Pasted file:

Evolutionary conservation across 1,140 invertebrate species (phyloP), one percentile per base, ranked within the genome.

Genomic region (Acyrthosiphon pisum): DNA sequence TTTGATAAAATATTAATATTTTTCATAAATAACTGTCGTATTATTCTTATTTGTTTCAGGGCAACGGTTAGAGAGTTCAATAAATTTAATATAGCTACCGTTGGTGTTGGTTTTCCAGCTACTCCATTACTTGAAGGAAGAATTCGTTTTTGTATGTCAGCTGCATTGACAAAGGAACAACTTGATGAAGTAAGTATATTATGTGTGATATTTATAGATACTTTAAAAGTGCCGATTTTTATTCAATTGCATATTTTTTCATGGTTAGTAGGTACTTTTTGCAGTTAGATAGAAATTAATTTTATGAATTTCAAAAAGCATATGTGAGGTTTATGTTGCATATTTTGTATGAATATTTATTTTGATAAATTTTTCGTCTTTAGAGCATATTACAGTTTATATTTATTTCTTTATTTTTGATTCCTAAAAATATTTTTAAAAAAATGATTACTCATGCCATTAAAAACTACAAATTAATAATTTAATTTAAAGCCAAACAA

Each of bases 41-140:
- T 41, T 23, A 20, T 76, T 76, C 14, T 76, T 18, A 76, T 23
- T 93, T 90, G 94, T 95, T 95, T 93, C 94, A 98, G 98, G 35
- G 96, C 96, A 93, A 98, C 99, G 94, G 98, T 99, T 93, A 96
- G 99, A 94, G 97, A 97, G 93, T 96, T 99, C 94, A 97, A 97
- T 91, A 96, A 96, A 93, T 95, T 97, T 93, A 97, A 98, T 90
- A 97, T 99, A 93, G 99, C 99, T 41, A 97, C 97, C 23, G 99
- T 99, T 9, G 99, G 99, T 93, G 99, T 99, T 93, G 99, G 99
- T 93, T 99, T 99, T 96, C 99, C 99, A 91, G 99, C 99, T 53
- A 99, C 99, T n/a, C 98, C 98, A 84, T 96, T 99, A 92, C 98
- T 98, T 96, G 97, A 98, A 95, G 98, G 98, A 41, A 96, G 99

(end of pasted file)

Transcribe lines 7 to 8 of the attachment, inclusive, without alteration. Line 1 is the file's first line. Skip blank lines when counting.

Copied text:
- G 99, A 94, G 97, A 97, G 93, T 96, T 99, C 94, A 97, A 97
- T 91, A 96, A 96, A 93, T 95, T 97, T 93, A 97, A 98, T 90